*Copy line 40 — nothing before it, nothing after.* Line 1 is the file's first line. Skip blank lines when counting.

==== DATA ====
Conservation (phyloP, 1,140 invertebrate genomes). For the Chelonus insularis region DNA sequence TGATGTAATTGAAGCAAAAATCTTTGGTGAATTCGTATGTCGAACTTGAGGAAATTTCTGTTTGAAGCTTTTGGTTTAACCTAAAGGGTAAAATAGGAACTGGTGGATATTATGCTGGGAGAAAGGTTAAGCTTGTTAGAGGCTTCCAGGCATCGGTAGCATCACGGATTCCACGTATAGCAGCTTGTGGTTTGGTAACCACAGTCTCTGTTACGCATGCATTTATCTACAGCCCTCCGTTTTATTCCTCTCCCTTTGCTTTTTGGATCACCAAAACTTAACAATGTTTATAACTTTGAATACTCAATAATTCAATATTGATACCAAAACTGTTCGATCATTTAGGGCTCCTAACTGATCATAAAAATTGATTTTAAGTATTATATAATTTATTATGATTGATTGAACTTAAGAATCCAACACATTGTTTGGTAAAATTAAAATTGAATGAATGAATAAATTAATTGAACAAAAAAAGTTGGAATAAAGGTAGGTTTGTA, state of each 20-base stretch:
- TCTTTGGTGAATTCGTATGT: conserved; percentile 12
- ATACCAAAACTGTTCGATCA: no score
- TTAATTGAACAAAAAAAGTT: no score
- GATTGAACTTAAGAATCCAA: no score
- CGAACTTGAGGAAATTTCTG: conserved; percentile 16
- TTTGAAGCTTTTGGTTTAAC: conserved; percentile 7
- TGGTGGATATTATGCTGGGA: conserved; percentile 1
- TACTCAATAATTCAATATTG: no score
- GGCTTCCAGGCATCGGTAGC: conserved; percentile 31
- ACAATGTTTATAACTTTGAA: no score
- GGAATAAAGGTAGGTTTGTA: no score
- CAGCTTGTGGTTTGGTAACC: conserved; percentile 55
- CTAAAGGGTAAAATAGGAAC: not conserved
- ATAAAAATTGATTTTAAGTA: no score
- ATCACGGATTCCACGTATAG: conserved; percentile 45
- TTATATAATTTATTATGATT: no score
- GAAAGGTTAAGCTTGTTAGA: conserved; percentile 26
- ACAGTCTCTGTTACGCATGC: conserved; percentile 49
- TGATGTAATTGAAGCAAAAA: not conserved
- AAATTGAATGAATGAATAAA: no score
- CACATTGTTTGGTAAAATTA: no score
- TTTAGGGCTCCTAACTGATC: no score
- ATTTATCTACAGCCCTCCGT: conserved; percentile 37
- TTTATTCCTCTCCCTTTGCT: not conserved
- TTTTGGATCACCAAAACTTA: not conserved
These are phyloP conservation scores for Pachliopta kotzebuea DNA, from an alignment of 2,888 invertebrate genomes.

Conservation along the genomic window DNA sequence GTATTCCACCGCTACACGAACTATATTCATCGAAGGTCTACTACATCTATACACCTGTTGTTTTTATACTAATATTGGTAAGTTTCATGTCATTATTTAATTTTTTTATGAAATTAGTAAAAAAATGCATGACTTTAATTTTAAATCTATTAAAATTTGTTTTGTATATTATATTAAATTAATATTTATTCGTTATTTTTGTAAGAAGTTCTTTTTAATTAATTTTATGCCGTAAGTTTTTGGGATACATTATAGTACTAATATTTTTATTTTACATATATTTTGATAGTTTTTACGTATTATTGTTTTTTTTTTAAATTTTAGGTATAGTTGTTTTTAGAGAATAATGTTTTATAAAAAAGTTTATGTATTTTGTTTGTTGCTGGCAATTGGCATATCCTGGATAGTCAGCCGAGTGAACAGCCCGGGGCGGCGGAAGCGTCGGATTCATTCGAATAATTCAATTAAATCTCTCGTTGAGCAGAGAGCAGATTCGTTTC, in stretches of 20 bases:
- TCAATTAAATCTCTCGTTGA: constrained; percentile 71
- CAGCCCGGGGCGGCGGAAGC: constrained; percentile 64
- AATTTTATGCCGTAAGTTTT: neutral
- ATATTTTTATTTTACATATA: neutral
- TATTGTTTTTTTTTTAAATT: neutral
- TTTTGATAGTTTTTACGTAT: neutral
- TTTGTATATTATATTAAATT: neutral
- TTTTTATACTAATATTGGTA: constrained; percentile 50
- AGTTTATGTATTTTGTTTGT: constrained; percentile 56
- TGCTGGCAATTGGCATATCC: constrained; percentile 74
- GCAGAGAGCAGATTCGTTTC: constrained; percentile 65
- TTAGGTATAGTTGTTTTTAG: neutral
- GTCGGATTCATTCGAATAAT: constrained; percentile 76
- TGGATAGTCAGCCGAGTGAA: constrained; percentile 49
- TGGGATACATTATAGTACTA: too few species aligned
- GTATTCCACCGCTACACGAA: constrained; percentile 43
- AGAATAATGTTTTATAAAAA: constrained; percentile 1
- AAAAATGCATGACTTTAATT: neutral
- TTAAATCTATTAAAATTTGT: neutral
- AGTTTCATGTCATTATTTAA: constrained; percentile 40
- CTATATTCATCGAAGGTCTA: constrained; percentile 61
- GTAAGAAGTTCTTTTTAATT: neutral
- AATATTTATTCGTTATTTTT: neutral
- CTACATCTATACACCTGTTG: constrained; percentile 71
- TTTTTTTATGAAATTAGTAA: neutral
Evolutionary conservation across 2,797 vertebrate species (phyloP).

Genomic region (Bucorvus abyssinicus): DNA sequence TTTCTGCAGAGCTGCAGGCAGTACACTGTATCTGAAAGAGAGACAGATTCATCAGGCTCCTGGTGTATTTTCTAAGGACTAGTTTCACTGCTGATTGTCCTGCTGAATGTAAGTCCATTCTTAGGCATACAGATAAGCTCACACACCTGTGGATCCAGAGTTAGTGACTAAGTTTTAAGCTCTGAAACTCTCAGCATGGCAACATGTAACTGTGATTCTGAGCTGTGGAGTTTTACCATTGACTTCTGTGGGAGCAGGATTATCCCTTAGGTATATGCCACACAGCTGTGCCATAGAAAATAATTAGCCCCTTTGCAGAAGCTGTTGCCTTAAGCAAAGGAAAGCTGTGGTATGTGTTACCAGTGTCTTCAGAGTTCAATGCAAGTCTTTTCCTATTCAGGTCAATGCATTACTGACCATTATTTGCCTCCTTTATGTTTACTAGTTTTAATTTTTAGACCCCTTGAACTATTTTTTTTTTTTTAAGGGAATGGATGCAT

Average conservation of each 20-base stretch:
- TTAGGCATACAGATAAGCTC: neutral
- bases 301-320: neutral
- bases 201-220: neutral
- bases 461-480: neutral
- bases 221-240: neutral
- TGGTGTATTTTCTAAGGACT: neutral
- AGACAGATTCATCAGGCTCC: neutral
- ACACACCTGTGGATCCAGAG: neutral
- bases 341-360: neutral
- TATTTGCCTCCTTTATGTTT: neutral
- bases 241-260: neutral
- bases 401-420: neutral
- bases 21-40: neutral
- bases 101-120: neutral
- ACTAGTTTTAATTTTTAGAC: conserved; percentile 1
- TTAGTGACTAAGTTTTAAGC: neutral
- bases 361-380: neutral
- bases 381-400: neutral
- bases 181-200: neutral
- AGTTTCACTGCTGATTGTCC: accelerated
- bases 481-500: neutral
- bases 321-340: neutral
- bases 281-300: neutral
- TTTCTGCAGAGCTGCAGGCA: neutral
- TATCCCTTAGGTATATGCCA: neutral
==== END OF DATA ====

- TTAGGTATAGTTGTTTTTAG: neutral